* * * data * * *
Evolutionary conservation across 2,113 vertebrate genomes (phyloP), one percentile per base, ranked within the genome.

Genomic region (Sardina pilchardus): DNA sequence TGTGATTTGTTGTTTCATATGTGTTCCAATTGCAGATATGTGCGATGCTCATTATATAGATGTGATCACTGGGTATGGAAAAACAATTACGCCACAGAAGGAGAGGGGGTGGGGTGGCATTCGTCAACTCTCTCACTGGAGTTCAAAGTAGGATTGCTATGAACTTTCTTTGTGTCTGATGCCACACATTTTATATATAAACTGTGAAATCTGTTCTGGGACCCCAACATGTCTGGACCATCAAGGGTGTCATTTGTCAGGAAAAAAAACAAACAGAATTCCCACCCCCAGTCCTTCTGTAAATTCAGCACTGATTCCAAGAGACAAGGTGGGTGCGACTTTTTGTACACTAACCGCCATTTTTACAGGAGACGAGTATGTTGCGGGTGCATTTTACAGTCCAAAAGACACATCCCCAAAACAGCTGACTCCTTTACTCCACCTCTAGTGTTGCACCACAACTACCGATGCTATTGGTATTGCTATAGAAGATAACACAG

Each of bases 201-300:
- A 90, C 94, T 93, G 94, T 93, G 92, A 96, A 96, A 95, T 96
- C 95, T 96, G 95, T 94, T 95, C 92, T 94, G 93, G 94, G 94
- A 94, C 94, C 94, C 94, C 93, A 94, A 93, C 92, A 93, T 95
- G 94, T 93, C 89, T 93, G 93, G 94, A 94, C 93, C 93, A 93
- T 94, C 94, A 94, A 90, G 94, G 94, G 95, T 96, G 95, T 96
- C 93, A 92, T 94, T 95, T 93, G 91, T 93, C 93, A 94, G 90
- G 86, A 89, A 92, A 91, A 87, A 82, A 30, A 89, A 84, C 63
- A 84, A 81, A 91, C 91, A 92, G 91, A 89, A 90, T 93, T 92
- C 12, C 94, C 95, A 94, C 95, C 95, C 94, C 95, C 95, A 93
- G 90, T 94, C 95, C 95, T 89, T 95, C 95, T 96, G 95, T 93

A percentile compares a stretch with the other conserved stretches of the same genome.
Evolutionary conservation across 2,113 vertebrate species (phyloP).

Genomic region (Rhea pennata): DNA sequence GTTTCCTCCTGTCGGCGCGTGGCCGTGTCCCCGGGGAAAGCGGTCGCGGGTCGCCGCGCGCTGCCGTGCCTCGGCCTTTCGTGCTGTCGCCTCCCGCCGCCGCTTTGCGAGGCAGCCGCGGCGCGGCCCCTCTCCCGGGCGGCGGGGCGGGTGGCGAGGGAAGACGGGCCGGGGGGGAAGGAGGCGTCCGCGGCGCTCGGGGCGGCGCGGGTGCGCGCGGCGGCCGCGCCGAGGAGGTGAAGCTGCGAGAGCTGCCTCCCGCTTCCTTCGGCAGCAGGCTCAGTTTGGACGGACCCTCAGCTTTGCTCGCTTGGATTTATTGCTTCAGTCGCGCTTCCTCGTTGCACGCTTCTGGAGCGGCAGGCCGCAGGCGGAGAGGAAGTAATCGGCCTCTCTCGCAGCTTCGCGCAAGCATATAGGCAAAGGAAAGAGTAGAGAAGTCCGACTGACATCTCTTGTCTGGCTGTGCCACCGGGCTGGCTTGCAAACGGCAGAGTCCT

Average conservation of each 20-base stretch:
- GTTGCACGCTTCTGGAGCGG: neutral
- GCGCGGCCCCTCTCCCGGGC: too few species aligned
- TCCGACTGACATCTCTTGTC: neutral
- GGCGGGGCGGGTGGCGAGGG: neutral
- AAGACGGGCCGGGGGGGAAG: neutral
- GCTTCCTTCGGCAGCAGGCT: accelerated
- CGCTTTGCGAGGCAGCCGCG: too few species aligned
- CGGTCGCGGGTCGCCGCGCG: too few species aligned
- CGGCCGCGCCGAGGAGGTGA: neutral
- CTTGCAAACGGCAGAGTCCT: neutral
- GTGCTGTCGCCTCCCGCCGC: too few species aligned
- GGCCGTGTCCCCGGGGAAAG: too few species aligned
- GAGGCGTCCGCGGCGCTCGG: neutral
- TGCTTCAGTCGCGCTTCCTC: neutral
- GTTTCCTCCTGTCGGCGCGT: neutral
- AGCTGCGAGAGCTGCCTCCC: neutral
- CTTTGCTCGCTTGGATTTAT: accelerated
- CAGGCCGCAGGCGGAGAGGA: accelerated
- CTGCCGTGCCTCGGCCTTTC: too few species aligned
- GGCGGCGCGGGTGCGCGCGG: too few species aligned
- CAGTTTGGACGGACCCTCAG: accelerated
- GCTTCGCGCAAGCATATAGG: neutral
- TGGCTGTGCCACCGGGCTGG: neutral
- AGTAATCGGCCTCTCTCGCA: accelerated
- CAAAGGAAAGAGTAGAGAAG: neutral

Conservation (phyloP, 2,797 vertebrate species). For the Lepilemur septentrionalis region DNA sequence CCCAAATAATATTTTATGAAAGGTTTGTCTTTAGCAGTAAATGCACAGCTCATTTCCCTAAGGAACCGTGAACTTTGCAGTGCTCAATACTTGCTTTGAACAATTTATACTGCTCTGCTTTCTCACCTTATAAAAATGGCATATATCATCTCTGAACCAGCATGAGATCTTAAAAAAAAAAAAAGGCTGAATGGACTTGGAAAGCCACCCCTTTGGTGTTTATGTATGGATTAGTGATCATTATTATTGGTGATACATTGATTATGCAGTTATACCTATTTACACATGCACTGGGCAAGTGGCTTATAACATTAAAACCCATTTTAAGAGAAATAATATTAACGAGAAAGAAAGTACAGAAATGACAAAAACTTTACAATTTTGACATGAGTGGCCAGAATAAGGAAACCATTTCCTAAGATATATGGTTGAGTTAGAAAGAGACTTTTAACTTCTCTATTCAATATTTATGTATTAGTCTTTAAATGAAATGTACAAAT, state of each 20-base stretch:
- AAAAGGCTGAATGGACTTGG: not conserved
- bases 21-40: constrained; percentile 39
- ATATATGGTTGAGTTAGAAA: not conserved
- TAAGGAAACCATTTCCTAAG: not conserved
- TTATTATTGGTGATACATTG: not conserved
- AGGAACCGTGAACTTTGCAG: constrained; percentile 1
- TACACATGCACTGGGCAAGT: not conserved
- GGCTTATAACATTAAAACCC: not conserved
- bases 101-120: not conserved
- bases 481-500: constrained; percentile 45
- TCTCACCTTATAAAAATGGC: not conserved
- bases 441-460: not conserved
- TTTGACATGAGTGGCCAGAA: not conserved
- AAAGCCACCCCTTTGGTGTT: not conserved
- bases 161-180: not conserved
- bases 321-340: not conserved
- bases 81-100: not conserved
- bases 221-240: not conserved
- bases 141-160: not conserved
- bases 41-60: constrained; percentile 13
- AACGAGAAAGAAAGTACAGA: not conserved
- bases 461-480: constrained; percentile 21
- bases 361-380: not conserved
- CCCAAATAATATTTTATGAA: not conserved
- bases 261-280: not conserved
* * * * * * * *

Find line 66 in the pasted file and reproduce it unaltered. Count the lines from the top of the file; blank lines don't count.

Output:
- bases 361-380: not conserved